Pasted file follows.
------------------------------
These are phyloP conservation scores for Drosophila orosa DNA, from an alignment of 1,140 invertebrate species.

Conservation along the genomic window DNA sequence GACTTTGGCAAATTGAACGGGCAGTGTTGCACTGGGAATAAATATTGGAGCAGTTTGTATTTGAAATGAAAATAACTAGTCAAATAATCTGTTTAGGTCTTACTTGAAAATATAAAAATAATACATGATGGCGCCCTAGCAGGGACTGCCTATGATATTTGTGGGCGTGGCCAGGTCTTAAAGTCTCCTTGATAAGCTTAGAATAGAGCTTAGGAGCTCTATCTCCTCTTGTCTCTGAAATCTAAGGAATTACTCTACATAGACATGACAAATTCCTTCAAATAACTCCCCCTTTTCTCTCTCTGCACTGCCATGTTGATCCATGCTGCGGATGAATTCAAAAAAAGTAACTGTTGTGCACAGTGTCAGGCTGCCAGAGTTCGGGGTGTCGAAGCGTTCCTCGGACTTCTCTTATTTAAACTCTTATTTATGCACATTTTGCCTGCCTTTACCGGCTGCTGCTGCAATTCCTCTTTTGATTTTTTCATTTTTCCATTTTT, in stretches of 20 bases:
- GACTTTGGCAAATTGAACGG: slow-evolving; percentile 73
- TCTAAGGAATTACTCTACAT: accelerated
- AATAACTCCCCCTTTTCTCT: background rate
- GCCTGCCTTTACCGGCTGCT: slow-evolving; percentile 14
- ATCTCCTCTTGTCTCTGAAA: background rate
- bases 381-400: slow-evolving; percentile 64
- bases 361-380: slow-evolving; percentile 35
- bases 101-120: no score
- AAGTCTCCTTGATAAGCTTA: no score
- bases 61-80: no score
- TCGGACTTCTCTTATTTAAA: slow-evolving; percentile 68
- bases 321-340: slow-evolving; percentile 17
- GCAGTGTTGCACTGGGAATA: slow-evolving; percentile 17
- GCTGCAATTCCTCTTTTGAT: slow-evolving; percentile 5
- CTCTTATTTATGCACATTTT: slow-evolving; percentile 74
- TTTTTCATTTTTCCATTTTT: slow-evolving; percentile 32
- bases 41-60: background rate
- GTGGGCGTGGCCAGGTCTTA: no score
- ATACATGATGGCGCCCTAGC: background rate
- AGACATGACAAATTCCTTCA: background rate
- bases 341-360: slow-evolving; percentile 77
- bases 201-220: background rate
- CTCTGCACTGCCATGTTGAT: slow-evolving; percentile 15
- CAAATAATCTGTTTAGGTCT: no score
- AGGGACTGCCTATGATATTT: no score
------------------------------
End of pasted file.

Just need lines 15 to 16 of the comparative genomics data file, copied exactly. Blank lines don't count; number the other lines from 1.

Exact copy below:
- GCAGTGTTGCACTGGGAATA: slow-evolving; percentile 17
- GCTGCAATTCCTCTTTTGAT: slow-evolving; percentile 5